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Current Nutrition & Food Science


ISSN (Print): 1573-4013
ISSN (Online): 2212-3881

Short Communication

A Comparative Study of Antioxidant Potential and Phenolic Content in White (Silver Needle), Green and Black Tea

Author(s): Amandeep Kaur, Sumaya Farooq and Amit Sehgal*

Volume 15 , Issue 4 , 2019

Page: [415 - 420] Pages: 6

DOI: 10.2174/1573401313666171016162310

Price: $65


Background: White, green and black are the major tea types obtained from the same tea plant (Camellia sinensis). The differences in processing result in different types of tea, of which green tea (20%) and black tea (78%) are the most consumed worldwide and also white tea is gaining popularity due to its subtle taste and recent evidences about its health benefits. Silver needle is a sub type of white tea, made purely from buds whereas green tea is procured from leaves that are steamed or panfried, and to produce black tea, the tea leaves are withered, fully oxidized and then dried.

Objective: The present study was undertaken to analyze and compare the antioxidant activity and phenolic composition of white (silver needle), green and black teas of same brand.

Method: The radical scavenging ability of different tea types was measured using various antioxidant assays. The total phenolic content was also estimated using Folin-Ciocalteu’s method.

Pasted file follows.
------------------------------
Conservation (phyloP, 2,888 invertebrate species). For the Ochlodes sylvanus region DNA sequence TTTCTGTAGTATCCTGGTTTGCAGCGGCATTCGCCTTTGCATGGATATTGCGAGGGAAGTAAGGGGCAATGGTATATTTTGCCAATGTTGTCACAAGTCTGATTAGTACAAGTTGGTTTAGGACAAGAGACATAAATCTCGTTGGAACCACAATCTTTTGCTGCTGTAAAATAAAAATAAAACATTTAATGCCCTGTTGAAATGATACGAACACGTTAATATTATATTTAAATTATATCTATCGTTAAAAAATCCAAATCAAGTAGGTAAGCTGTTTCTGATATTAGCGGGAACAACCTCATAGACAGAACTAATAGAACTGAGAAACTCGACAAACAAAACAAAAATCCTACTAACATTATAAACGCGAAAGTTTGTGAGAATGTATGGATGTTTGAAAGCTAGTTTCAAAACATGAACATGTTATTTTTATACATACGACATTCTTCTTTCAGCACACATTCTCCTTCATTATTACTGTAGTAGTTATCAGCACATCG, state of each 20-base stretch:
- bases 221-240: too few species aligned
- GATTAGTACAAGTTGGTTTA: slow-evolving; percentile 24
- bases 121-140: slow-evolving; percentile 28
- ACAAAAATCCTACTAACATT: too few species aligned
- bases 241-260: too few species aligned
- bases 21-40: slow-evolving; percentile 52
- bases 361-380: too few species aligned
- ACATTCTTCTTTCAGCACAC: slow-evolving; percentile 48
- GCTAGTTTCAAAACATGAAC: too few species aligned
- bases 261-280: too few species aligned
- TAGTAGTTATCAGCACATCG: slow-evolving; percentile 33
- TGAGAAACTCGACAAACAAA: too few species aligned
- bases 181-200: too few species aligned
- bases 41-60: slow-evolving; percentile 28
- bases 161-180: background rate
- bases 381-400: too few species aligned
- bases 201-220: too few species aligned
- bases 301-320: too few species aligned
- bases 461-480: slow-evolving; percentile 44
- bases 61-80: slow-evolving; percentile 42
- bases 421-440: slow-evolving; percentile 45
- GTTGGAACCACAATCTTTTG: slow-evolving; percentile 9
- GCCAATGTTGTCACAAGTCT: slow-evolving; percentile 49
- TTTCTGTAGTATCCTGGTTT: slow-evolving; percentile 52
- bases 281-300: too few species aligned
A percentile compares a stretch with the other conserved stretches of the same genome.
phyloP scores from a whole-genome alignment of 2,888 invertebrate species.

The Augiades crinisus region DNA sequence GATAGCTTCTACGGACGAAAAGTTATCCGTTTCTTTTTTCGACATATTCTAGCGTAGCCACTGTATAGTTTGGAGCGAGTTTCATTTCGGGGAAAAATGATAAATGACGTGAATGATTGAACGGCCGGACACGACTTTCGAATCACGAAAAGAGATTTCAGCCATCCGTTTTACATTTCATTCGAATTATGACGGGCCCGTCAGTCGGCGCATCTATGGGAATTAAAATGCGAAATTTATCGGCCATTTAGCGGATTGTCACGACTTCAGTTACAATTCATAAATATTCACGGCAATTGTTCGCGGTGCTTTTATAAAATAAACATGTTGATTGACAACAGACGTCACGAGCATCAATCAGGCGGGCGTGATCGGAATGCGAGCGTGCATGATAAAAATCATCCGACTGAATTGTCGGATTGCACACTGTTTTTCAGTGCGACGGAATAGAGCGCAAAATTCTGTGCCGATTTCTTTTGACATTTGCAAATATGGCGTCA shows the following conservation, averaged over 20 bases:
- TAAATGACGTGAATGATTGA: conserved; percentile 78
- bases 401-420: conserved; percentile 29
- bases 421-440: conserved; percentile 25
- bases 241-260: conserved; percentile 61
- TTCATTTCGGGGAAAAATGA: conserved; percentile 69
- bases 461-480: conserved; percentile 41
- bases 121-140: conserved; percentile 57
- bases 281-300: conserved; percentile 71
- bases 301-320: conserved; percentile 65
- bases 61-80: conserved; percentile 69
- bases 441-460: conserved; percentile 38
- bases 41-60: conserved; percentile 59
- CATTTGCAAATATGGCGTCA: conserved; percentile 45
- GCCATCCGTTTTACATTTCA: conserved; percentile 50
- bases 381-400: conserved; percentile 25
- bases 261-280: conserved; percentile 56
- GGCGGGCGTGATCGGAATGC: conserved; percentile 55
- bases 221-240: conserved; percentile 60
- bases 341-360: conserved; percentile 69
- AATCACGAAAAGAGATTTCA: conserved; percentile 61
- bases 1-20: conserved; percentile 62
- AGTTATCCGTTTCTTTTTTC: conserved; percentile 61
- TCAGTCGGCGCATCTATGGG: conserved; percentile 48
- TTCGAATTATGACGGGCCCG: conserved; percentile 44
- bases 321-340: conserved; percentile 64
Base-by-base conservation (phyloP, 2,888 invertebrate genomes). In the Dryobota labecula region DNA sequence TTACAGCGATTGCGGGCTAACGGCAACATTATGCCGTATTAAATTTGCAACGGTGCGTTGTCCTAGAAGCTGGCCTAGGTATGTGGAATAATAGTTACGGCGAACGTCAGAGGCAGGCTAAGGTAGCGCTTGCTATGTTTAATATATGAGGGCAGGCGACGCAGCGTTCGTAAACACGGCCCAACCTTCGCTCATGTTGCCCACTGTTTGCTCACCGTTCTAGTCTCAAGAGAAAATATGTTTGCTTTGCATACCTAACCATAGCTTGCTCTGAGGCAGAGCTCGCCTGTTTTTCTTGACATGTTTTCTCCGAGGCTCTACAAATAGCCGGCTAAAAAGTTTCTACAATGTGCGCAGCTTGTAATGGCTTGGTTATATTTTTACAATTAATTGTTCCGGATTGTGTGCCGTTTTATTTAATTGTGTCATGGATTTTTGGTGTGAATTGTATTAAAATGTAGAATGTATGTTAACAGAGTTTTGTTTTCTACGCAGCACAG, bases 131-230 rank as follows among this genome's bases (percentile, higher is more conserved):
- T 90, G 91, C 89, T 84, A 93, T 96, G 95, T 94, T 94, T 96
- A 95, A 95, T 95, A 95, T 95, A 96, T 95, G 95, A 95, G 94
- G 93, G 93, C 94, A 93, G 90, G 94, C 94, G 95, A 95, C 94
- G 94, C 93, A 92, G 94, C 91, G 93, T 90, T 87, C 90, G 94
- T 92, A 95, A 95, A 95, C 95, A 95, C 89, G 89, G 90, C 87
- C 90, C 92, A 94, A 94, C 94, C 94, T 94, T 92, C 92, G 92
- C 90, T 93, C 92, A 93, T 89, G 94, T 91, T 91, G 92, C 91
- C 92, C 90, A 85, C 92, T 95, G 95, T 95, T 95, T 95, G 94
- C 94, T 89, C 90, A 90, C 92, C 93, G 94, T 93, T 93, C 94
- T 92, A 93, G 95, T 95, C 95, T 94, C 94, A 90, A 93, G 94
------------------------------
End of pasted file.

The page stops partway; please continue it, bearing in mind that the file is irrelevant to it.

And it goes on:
Results: The white tea (silver needle) demonstrated highest radical scavenging activity followed by green and then black tea in various antioxidant assays performed. The total phenolic content of different types of tea exhibited the following order: white tea (133.30mg/g) > green tea (118.37mg/g) > black tea (101.8mg/g). A strong correlation was observed between the total phenolic content and antioxidant activity of different tea types, the correlation coefficient ranged from 0.87-0.97.

Conclusion: White tea (silver needle) manifested highest antioxidant activity followed by green and least in black tea. The pronounced antioxidant ability of WT (silver needle) may be ascribed to the different parts of the plant (unopened buds) and the least processing it undergoes, followed by obtaining green tea and black tea from different parts of the plant (leaves), and variation in degree of processing.

Keywords: Antioxidant, black tea, Camellia sinensis, green tea, white tea, phenolic content.

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